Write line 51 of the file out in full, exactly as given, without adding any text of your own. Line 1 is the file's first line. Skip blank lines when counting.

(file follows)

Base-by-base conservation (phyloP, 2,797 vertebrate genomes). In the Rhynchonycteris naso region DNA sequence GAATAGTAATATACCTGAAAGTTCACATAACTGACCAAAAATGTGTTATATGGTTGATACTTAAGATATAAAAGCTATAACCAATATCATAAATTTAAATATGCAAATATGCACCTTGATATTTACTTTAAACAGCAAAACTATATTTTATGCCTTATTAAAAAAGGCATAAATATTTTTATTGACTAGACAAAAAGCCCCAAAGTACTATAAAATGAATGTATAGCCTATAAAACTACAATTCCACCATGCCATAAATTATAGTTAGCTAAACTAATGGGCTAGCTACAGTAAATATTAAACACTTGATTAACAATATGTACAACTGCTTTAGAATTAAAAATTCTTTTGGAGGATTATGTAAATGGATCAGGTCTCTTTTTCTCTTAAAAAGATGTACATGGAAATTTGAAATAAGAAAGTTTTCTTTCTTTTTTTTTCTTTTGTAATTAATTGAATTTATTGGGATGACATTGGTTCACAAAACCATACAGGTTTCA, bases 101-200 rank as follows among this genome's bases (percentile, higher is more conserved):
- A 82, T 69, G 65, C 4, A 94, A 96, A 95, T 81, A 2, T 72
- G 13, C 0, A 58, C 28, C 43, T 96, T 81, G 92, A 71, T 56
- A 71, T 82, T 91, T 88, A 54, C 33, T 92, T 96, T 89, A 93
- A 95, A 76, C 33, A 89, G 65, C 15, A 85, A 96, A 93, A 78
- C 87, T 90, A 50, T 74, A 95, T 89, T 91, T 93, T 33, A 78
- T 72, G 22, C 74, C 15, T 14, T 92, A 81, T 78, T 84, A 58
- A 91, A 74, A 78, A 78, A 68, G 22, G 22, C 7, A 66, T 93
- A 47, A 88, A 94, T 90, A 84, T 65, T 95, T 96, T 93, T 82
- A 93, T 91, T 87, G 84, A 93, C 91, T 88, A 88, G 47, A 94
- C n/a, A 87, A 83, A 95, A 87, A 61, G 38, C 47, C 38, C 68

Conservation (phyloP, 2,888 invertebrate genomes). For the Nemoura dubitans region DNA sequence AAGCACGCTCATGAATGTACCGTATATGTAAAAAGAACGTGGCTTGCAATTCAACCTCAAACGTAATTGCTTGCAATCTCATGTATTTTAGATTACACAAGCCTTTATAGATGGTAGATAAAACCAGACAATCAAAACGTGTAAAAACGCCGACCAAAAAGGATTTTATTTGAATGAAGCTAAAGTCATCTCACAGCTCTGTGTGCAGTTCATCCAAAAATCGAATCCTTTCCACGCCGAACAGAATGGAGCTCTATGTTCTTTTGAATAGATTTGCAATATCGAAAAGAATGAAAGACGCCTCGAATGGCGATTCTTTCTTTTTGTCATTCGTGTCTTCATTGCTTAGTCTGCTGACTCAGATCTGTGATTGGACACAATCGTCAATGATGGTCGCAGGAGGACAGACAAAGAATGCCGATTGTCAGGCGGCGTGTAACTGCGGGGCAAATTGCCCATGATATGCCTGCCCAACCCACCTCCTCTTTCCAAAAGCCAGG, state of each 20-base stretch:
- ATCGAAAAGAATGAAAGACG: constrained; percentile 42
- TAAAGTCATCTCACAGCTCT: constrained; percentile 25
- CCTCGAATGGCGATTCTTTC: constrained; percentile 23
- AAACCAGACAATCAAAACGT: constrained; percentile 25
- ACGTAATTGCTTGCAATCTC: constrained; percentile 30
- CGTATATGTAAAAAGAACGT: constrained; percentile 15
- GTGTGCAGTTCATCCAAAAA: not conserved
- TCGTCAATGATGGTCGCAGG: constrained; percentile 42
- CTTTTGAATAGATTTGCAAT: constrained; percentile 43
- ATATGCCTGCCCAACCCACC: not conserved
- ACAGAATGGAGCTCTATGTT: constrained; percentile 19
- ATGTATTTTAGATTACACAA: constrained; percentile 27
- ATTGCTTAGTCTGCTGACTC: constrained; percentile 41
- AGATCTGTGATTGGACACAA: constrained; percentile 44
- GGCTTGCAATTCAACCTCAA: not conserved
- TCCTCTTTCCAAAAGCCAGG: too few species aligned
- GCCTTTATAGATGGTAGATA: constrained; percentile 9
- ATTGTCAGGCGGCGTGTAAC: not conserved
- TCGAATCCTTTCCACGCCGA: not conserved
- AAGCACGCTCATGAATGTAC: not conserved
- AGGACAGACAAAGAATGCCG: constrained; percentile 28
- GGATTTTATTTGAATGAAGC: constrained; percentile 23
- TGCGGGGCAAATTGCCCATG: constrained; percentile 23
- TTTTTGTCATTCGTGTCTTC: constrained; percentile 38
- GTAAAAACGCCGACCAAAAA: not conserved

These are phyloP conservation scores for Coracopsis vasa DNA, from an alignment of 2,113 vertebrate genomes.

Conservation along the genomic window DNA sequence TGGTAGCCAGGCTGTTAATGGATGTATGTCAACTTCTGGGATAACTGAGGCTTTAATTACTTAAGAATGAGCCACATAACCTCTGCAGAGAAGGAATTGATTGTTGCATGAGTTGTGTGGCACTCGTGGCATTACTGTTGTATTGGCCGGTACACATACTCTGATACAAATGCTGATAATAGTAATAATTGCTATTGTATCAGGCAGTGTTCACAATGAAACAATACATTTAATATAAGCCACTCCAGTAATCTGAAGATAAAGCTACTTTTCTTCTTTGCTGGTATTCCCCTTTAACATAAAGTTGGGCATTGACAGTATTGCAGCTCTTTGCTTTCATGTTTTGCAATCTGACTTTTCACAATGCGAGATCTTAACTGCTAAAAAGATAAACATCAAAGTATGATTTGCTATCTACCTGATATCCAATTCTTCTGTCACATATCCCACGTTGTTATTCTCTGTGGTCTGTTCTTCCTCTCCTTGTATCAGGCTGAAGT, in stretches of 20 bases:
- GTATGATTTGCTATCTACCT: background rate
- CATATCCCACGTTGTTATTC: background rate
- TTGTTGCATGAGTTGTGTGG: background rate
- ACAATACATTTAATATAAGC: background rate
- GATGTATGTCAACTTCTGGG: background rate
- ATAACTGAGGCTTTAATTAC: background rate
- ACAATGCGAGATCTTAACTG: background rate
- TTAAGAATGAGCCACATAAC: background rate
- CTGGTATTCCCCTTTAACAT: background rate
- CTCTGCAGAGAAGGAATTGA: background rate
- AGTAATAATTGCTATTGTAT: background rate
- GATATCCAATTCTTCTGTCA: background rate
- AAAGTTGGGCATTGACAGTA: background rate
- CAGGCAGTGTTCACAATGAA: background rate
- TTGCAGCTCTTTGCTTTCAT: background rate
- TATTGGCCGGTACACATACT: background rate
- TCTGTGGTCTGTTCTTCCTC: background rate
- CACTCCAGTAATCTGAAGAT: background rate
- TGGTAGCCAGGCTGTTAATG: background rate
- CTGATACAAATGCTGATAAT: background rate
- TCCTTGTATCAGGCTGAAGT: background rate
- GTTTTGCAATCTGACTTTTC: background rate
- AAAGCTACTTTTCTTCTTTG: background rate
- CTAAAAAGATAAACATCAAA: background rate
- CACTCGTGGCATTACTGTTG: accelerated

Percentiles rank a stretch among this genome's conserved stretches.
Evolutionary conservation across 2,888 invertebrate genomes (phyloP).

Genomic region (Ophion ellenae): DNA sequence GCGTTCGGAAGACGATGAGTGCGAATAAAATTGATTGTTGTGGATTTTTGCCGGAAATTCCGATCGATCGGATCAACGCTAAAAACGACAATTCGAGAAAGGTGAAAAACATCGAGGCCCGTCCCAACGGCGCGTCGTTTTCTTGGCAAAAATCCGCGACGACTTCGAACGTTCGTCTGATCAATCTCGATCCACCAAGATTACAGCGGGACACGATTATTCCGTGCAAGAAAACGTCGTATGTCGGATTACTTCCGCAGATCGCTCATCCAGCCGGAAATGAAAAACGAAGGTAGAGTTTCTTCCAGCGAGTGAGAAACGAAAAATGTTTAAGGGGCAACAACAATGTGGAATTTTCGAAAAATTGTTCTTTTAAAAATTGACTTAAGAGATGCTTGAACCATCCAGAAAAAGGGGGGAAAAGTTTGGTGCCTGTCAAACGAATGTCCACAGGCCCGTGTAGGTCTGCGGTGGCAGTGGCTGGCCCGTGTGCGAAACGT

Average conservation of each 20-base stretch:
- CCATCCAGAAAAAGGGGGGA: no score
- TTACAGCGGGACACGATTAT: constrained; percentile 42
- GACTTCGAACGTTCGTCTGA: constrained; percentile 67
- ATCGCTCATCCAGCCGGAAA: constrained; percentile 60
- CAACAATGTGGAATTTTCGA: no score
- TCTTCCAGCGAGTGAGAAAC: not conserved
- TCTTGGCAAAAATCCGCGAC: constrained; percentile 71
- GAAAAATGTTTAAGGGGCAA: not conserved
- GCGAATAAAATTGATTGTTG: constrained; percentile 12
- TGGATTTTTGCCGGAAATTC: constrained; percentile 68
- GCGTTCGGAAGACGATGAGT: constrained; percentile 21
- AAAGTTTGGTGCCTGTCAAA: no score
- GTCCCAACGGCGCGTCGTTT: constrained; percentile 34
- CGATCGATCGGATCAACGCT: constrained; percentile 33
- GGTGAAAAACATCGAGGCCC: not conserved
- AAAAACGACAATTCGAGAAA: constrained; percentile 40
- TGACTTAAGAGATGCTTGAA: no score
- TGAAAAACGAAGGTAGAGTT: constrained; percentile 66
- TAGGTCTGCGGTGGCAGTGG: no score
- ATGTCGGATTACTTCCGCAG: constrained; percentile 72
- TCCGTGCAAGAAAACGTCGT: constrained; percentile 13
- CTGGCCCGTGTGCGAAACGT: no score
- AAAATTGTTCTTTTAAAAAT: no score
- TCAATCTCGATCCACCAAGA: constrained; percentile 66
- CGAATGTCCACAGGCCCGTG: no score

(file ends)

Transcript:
- GATATCCAATTCTTCTGTCA: background rate